¡§The Allegory of the Cave¡¨ in Different Perspectives
¡§The Allegory of the Cave,¡¨ written by Plato, is an interpretation of a conversation between Socrates, Plato¡¦s mentor, and Glaucon, one of Socrates students. ¡§The Allegory of the Cave¡¨ can be interpreted several different ways. Imagine men in a cave chained up by their necks and legs, forcing them to only look forward at a wall. An opening behind them lets the light in. Above the burning fire and chains, there is a road. Have these chained men ever seen anything else of themselves or others beyond the cave¡¦s shadows made by the fire? Some people would say the truth is only perceived by the shadows seen on the walls of the cave. What if one of these men¡¦s chains were taken off and he was free to leave? Would the man feel pain when seeing the real world? Would he be confused on believing what is real? Would it make a difference if the chained man was briefly educated about what he was going to see first? Perhaps he would understand and not be confused about what is real. Will the man think what he saw before was much more real than what he sees now? Questions like these will bring different opinions and meaning to ¡§The Allegory of the Cave.¡¨ Whose interpretation, if any, is correct when explaining the meaning of ¡§The Allegory of the Cave¡¨? Does it have mathematical meaning, explain a vision of the whole world, or is it just a comparison to the field of social work? I personally feel that ¡§The Allegory of the Cave¡¨ is a great explanation of how people in the world live. People are just like the men chained inside the cave, people only know and believe what he or she might have seen. Outside of the cave is the world around us. People are very narrow minded beings, a persons perception on life is only from their own experiences. When the chained men are let free is when people finally realize what is going on in the world and not just what is around them.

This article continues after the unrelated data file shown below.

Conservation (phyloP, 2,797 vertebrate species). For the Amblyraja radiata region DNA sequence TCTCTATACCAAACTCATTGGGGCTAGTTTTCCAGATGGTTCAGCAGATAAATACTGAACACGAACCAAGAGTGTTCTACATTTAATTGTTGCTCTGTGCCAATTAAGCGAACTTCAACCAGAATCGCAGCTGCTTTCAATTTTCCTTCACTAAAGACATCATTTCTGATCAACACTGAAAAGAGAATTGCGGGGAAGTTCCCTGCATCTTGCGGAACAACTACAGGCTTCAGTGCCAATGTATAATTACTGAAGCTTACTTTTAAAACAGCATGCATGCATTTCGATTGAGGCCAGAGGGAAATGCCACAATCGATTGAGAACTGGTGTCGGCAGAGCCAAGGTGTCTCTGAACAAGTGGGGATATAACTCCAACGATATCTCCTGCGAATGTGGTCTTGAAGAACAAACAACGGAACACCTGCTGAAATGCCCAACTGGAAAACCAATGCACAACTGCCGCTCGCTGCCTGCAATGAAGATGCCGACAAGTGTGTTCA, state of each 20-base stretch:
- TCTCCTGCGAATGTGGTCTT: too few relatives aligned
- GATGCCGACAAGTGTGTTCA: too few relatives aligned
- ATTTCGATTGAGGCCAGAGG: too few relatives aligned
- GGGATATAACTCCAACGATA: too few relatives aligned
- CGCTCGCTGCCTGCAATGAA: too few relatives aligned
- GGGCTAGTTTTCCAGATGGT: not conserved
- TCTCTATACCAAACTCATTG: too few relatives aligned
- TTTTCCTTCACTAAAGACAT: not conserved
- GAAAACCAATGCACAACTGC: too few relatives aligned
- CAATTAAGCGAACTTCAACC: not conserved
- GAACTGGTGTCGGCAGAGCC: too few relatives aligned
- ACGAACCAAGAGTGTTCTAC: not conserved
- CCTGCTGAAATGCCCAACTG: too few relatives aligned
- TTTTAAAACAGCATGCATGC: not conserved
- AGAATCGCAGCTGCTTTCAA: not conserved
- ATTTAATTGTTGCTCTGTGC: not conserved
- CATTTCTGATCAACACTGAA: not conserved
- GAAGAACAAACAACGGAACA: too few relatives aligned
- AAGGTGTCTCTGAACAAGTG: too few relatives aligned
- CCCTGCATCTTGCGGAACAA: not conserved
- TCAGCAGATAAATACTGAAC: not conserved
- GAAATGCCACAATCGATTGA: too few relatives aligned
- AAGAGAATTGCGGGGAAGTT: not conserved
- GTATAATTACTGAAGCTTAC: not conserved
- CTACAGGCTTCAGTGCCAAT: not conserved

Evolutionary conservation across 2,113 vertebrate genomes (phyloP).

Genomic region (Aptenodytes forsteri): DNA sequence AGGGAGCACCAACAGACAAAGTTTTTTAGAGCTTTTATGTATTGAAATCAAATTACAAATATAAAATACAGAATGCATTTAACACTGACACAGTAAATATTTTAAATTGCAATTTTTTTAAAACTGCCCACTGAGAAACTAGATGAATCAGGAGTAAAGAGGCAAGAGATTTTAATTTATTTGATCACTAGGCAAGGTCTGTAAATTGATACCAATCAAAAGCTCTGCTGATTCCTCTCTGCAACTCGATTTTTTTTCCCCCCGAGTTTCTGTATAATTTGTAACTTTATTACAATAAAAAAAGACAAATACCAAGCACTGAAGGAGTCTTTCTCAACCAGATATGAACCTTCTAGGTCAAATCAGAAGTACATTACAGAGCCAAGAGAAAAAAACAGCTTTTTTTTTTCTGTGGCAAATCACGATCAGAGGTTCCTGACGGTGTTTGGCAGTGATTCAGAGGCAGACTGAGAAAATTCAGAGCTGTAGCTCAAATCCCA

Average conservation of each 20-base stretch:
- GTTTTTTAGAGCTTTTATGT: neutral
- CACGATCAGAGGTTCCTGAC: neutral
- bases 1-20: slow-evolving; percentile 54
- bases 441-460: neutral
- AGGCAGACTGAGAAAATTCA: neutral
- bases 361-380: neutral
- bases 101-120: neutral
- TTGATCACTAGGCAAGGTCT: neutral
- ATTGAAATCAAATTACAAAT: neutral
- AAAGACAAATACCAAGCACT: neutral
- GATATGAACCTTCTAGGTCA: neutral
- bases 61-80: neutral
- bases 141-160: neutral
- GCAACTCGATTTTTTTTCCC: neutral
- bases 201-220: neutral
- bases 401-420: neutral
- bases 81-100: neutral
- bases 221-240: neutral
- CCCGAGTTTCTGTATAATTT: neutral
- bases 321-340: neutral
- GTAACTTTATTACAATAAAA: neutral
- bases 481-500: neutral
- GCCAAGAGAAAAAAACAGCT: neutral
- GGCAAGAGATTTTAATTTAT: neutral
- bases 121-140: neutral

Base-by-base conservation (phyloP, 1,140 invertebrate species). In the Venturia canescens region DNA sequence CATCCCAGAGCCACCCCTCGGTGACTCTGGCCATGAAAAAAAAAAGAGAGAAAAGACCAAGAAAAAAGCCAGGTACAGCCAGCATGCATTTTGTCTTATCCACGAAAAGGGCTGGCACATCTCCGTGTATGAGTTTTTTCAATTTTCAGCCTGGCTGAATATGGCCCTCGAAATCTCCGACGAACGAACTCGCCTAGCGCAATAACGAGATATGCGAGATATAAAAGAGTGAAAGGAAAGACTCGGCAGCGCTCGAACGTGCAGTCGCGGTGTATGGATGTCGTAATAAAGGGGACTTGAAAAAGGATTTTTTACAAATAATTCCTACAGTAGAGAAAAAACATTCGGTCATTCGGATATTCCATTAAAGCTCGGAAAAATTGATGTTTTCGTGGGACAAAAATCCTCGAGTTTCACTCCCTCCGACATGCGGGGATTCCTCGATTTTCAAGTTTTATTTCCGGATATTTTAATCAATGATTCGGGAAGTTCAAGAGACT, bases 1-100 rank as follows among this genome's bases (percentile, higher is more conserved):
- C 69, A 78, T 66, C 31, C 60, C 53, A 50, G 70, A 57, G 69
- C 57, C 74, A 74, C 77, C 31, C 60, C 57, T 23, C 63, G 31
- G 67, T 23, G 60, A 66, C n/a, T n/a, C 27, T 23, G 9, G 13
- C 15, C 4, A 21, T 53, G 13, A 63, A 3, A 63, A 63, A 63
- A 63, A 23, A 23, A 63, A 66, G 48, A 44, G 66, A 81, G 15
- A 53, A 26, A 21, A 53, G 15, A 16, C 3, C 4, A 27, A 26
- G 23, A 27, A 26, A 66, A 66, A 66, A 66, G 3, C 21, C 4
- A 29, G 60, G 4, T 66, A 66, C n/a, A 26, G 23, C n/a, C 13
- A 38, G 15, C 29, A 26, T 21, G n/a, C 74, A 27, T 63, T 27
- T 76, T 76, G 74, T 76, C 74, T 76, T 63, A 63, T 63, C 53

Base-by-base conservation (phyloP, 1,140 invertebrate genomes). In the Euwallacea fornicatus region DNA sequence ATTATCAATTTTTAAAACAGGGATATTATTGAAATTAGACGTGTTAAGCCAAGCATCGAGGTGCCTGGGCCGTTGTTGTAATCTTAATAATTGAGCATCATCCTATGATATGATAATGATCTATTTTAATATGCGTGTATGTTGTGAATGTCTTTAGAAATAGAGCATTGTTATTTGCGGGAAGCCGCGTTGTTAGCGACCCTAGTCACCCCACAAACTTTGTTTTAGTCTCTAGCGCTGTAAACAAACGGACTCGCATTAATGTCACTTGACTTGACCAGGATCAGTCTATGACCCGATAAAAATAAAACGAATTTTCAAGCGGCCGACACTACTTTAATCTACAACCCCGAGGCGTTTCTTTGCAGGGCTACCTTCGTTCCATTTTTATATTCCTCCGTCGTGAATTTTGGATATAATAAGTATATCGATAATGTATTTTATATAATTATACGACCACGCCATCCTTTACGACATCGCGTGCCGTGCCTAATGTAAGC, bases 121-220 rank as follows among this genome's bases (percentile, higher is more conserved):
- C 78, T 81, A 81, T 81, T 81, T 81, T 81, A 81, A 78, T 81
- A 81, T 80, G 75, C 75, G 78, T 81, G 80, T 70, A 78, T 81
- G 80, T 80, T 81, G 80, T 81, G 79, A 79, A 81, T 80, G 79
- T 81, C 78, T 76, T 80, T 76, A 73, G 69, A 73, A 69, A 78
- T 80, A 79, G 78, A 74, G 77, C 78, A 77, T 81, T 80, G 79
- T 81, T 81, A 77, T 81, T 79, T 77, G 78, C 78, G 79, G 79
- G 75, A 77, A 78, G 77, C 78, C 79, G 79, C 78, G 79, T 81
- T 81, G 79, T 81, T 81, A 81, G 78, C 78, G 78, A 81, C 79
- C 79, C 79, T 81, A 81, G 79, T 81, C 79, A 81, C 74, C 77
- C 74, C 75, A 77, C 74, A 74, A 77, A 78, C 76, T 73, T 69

¡§The Allegory of the Cave¡¨ can be interpreted with different meanings, such as Michael O¡¦Leary¡¦s theory of the cave being a place away from the world. Michael O¡¦Leary believes ¡§The Allegory of the Cave¡¨ is Plato¡¦s explanation of the education of the soul towards enlightenment. He sees it as what happens when someone is educated to the level of a philosopher (O¡¦Leary). O¡¦Leary also explains that Plato contends that the men must ¡§go back into the cave¡¨ or return to everyday world of politics, greed, and power struggles. ¡§The Allegory of the Cave¡¨ also attacks people who rely upon, or are slaves to, their senses. The chains that bind the prisoners are the senses (O¡¦Leary). Even though O¡¦Leary has a reasonable explanation as to why he believes what he does, which includes solid evidence, his interpretation may not necessarily be correct. The shadows might not be what people rely on as the truth. The cave might not be an interpretation of a persons¡¦ sheltered life from the true reality. Michael O¡¦Leary might be correct about the meaning, but at the same time Plato could be trying to explain something else.
¡§The Allegory of the Cave¡¨ can be also interpreted by using metaphorical imagery. Socrates, in Book VII of The Republic just after the allegory, stated that the cave was our world and the fire was our sun (Jerry H. Gill 1). Major assumptions inherited within the metaphorical imagery were made by Plato. Plato also says that the ¡§path of the prisoners was man¡¦s souls ascent to knowledge or enlightenment¡¨ (O¡¦Leary). Plato helped introduce our world of sight with an intellectual world of opinion. A persons¡¦ world of sight allows a person to ¡§see¡¨ things that are not real, such as a perfect circle. Plato calls this higher understanding of the world ¡§abstract reality¡¨ or the intelligible world (O¡¦Leary). He compares this abstract reality with the knowledge that comes from reasoning and final understanding (O¡¦Leary). Abstract reality is...
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